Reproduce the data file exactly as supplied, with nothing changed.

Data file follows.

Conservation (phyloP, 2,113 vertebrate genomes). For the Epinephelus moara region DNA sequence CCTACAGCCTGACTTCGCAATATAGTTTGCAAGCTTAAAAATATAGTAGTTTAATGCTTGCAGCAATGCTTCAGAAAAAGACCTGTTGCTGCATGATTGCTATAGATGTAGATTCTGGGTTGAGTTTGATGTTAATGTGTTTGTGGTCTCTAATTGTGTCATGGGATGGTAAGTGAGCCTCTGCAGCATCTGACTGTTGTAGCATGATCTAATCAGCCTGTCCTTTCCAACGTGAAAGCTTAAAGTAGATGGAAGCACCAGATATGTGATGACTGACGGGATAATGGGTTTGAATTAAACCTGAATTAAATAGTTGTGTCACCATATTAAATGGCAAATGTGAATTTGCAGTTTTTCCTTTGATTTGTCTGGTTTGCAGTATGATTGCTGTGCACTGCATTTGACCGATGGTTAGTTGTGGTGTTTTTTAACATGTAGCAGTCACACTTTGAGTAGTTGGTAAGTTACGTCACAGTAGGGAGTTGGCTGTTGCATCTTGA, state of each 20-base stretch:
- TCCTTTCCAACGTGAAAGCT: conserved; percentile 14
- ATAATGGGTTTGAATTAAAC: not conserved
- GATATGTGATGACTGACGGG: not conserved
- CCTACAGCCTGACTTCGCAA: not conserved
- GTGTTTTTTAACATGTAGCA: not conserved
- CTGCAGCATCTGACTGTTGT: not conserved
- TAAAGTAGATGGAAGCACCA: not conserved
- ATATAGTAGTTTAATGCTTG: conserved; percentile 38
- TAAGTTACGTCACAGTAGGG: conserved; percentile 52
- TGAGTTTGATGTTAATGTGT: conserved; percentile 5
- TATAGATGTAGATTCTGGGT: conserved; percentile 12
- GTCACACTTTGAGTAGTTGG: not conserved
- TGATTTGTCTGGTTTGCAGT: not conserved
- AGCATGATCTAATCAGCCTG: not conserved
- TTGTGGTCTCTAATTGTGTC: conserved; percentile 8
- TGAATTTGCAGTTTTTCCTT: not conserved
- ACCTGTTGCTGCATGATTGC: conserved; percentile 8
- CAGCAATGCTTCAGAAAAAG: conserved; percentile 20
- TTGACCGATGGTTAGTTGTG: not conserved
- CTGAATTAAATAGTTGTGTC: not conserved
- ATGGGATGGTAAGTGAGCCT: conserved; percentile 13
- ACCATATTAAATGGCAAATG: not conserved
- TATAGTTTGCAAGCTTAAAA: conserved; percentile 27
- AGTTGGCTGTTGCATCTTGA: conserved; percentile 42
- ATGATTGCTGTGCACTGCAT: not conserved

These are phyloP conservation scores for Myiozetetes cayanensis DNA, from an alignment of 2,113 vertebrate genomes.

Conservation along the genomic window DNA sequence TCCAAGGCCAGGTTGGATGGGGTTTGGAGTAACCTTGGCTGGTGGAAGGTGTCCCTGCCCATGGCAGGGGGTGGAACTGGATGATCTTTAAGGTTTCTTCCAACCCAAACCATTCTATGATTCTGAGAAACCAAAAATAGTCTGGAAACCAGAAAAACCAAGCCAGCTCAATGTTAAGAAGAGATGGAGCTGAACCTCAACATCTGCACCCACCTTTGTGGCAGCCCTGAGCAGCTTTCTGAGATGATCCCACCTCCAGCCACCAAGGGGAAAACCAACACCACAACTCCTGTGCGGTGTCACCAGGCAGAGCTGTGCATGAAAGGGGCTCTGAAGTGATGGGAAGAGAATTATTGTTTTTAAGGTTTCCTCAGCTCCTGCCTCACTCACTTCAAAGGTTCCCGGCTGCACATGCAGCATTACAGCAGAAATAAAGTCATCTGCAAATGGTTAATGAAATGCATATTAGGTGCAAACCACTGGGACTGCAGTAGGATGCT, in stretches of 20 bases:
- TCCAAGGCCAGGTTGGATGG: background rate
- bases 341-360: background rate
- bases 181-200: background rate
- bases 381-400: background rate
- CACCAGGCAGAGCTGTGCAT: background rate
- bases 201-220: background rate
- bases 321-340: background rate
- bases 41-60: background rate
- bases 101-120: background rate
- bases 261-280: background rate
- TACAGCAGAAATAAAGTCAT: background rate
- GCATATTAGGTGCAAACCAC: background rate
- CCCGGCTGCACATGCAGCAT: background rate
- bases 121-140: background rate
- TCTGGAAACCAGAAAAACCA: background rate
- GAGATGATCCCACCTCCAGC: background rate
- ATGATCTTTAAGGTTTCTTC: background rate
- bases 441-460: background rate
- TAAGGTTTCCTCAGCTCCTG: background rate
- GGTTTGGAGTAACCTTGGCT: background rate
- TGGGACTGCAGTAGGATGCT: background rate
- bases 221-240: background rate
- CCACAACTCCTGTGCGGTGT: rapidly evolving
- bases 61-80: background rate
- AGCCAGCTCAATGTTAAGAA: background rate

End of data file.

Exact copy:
Conservation (phyloP, 2,113 vertebrate genomes). For the Epinephelus moara region DNA sequence CCTACAGCCTGACTTCGCAATATAGTTTGCAAGCTTAAAAATATAGTAGTTTAATGCTTGCAGCAATGCTTCAGAAAAAGACCTGTTGCTGCATGATTGCTATAGATGTAGATTCTGGGTTGAGTTTGATGTTAATGTGTTTGTGGTCTCTAATTGTGTCATGGGATGGTAAGTGAGCCTCTGCAGCATCTGACTGTTGTAGCATGATCTAATCAGCCTGTCCTTTCCAACGTGAAAGCTTAAAGTAGATGGAAGCACCAGATATGTGATGACTGACGGGATAATGGGTTTGAATTAAACCTGAATTAAATAGTTGTGTCACCATATTAAATGGCAAATGTGAATTTGCAGTTTTTCCTTTGATTTGTCTGGTTTGCAGTATGATTGCTGTGCACTGCATTTGACCGATGGTTAGTTGTGGTGTTTTTTAACATGTAGCAGTCACACTTTGAGTAGTTGGTAAGTTACGTCACAGTAGGGAGTTGGCTGTTGCATCTTGA, state of each 20-base stretch:
- TCCTTTCCAACGTGAAAGCT: conserved; percentile 14
- ATAATGGGTTTGAATTAAAC: not conserved
- GATATGTGATGACTGACGGG: not conserved
- CCTACAGCCTGACTTCGCAA: not conserved
- GTGTTTTTTAACATGTAGCA: not conserved
- CTGCAGCATCTGACTGTTGT: not conserved
- TAAAGTAGATGGAAGCACCA: not conserved
- ATATAGTAGTTTAATGCTTG: conserved; percentile 38
- TAAGTTACGTCACAGTAGGG: conserved; percentile 52
- TGAGTTTGATGTTAATGTGT: conserved; percentile 5
- TATAGATGTAGATTCTGGGT: conserved; percentile 12
- GTCACACTTTGAGTAGTTGG: not conserved
- TGATTTGTCTGGTTTGCAGT: not conserved
- AGCATGATCTAATCAGCCTG: not conserved
- TTGTGGTCTCTAATTGTGTC: conserved; percentile 8
- TGAATTTGCAGTTTTTCCTT: not conserved
- ACCTGTTGCTGCATGATTGC: conserved; percentile 8
- CAGCAATGCTTCAGAAAAAG: conserved; percentile 20
- TTGACCGATGGTTAGTTGTG: not conserved
- CTGAATTAAATAGTTGTGTC: not conserved
- ATGGGATGGTAAGTGAGCCT: conserved; percentile 13
- ACCATATTAAATGGCAAATG: not conserved
- TATAGTTTGCAAGCTTAAAA: conserved; percentile 27
- AGTTGGCTGTTGCATCTTGA: conserved; percentile 42
- ATGATTGCTGTGCACTGCAT: not conserved

These are phyloP conservation scores for Myiozetetes cayanensis DNA, from an alignment of 2,113 vertebrate genomes.

Conservation along the genomic window DNA sequence TCCAAGGCCAGGTTGGATGGGGTTTGGAGTAACCTTGGCTGGTGGAAGGTGTCCCTGCCCATGGCAGGGGGTGGAACTGGATGATCTTTAAGGTTTCTTCCAACCCAAACCATTCTATGATTCTGAGAAACCAAAAATAGTCTGGAAACCAGAAAAACCAAGCCAGCTCAATGTTAAGAAGAGATGGAGCTGAACCTCAACATCTGCACCCACCTTTGTGGCAGCCCTGAGCAGCTTTCTGAGATGATCCCACCTCCAGCCACCAAGGGGAAAACCAACACCACAACTCCTGTGCGGTGTCACCAGGCAGAGCTGTGCATGAAAGGGGCTCTGAAGTGATGGGAAGAGAATTATTGTTTTTAAGGTTTCCTCAGCTCCTGCCTCACTCACTTCAAAGGTTCCCGGCTGCACATGCAGCATTACAGCAGAAATAAAGTCATCTGCAAATGGTTAATGAAATGCATATTAGGTGCAAACCACTGGGACTGCAGTAGGATGCT, in stretches of 20 bases:
- TCCAAGGCCAGGTTGGATGG: background rate
- bases 341-360: background rate
- bases 181-200: background rate
- bases 381-400: background rate
- CACCAGGCAGAGCTGTGCAT: background rate
- bases 201-220: background rate
- bases 321-340: background rate
- bases 41-60: background rate
- bases 101-120: background rate
- bases 261-280: background rate
- TACAGCAGAAATAAAGTCAT: background rate
- GCATATTAGGTGCAAACCAC: background rate
- CCCGGCTGCACATGCAGCAT: background rate
- bases 121-140: background rate
- TCTGGAAACCAGAAAAACCA: background rate
- GAGATGATCCCACCTCCAGC: background rate
- ATGATCTTTAAGGTTTCTTC: background rate
- bases 441-460: background rate
- TAAGGTTTCCTCAGCTCCTG: background rate
- GGTTTGGAGTAACCTTGGCT: background rate
- TGGGACTGCAGTAGGATGCT: background rate
- bases 221-240: background rate
- CCACAACTCCTGTGCGGTGT: rapidly evolving
- bases 61-80: background rate
- AGCCAGCTCAATGTTAAGAA: background rate